The outbreak of epidemics, the rise of religious radicalization or the motivational influence of fellow students in classrooms are some of the issues that can be described as diffusion processes in heterogeneous groups. Understanding the role that interaction patterns between groups (e.g. homophily or segregation) play in the diffusion of certain traits or behaviours is a major challenge for contemporary societies. Here, we study the impact on diffusion processes of mixing (or, alternatively, segregating) two groups that present different sensitivities or propensities to contagion. We find non-monotonic effects of mixing and inefficient segregation levels, i.e. situations where a change in the mixing level can benefit both groups, e.g. where an increase in the mixing level can reduce the expected contagion levels in both groups. These findings can have fundamental consequences for the design of inclusion policies.
Mixing and diffusion in a two-type population
Segismundo S. Izquierdo, Luis R. Izquierdo, Dunia López-Pintado
Royal Society Open Science
Published 21 February 2018.DOI: 10.1098/rsos.172102
The recent dramatic increase in online data availability has allowed researchers to explore human culture with unprecedented detail, such as the growth and diversification of language. In particular, it provides statistical tools to explore whether word use is similar across languages, and if so, whether these generic features appear at different scales of language structure. Here we use the Google Books N-grams dataset to analyze the temporal evolution of word usage in several languages. We apply measures proposed recently to study rank dynamics, such as the diversity of N-grams in a given rank, the probability that an N-gram changes rank between successive time intervals, the rank entropy, and the rank complexity. Using different methods, results show that there are generic properties for different languages at different scales, such as a core of words necessary to minimally understand a language. We also propose a null model to explore the relevance of linguistic structure across multiple scales, concluding that N-gram statistics cannot be reduced to word statistics. We expect our results to be useful in improving text prediction algorithms, as well as in shedding light on the large-scale features of language use, beyond linguistic and cultural differences across human populations.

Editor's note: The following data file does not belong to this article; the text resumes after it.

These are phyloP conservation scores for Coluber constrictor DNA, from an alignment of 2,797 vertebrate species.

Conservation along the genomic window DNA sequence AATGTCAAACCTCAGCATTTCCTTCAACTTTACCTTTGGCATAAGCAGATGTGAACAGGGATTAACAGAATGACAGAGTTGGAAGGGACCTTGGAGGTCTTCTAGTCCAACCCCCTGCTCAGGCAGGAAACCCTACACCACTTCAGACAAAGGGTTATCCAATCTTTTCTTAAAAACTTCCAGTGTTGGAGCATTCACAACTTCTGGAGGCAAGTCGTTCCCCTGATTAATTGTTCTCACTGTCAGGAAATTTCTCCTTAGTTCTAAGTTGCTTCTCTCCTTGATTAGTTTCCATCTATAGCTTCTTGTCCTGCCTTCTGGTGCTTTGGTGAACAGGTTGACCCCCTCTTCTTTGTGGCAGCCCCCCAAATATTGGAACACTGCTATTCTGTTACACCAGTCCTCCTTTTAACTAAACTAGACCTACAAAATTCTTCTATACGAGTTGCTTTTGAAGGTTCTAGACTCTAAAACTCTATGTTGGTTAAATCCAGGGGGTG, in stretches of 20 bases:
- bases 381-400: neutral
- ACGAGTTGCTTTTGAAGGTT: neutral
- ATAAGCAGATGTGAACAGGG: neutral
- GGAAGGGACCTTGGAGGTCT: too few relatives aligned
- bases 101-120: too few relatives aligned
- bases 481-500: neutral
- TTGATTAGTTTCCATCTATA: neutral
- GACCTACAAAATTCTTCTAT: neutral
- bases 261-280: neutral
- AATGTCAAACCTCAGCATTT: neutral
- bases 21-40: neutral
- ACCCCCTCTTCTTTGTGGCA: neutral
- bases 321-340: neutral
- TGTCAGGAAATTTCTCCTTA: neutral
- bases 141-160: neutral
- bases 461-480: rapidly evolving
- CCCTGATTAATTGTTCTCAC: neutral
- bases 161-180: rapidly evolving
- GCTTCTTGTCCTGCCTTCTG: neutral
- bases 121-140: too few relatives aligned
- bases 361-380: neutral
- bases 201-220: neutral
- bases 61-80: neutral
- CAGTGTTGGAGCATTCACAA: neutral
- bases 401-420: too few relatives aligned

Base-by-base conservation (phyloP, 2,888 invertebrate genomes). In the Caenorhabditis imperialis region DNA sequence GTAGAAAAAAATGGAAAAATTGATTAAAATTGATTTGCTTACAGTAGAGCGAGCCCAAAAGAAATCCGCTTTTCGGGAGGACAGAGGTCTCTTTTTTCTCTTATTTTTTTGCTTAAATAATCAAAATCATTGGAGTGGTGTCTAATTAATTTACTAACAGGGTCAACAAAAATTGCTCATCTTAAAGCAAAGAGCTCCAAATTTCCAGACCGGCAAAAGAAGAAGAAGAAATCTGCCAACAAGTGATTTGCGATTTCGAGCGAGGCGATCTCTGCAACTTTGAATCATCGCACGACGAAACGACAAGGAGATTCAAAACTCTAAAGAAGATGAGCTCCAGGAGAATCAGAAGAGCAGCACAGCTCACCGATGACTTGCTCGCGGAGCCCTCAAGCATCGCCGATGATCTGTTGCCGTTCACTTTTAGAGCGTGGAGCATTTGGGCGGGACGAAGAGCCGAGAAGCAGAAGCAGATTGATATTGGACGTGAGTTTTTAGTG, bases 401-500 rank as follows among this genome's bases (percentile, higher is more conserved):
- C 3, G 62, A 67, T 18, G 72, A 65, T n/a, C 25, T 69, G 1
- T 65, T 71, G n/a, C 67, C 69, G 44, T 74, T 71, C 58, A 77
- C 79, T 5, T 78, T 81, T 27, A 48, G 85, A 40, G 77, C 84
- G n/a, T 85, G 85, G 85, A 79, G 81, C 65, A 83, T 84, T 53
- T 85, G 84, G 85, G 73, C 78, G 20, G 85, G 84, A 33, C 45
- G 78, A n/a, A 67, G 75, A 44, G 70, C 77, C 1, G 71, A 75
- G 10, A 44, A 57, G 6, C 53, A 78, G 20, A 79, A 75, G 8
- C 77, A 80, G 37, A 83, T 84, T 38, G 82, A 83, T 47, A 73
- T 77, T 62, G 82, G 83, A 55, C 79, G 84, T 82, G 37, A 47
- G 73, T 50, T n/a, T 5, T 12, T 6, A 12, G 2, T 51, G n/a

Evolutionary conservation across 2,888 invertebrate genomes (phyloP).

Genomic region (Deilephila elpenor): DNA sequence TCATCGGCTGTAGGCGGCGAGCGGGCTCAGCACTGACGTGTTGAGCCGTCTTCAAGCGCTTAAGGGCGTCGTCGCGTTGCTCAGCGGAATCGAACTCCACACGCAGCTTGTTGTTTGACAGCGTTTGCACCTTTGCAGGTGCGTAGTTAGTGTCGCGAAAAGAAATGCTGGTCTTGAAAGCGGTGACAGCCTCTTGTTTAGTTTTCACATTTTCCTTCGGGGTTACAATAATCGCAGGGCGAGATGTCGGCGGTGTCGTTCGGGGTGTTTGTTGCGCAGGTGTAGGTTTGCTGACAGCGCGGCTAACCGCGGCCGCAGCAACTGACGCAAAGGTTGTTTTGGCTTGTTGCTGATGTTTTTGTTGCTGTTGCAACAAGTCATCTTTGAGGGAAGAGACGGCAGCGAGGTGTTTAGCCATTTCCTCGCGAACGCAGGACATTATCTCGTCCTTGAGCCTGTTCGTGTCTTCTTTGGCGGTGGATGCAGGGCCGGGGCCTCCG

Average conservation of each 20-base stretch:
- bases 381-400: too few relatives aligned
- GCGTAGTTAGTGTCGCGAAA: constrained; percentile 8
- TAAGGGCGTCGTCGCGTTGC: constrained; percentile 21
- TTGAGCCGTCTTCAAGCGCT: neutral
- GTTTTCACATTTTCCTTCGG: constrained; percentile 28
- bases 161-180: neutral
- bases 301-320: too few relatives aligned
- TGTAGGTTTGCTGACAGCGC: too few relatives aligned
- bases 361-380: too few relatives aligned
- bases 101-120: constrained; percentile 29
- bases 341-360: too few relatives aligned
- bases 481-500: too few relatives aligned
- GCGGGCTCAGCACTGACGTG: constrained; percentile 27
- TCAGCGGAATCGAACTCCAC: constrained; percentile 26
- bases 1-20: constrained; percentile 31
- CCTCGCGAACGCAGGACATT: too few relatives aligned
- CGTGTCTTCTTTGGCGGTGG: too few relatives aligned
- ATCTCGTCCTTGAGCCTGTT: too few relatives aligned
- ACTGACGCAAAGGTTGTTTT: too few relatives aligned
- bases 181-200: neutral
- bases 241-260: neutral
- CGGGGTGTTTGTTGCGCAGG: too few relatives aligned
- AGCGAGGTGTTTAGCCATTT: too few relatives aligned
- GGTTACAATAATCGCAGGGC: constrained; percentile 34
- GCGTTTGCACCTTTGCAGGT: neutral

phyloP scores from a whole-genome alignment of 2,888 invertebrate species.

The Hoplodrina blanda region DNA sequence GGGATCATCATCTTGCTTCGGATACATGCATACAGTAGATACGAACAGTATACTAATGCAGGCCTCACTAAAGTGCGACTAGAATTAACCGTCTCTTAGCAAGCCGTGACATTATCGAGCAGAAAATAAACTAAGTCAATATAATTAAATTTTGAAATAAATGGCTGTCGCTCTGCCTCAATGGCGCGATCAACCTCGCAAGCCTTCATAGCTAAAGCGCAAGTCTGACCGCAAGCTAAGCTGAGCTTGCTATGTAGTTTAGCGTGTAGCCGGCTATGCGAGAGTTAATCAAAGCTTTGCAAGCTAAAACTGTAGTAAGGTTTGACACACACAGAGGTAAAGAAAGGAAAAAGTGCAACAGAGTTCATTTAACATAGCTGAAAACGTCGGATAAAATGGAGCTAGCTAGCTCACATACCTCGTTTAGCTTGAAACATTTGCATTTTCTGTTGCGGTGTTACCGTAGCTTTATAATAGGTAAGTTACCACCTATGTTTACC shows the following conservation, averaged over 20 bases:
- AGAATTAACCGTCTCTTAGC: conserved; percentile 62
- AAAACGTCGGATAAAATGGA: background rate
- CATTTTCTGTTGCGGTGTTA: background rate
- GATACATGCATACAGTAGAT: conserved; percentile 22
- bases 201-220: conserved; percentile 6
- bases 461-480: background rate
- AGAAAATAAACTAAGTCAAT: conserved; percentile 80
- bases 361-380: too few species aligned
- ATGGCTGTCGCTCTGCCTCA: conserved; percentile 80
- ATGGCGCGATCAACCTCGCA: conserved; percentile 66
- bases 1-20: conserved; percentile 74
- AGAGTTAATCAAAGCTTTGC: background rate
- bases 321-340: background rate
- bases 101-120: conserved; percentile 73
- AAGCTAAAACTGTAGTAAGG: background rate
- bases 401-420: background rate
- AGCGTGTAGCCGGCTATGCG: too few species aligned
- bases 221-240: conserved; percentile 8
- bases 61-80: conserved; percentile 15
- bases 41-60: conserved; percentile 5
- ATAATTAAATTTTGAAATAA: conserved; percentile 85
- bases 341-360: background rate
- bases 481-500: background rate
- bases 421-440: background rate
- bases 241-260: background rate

Rank dynamics of word usage at multiple scales
José A. Morales, Ewan Colman, Sergio Sánchez, Fernanda Sánchez-Puig, Carlos Pineda, Gerardo Iñiguez, Germinal Cocho, Jorge Flores, Carlos Gershenson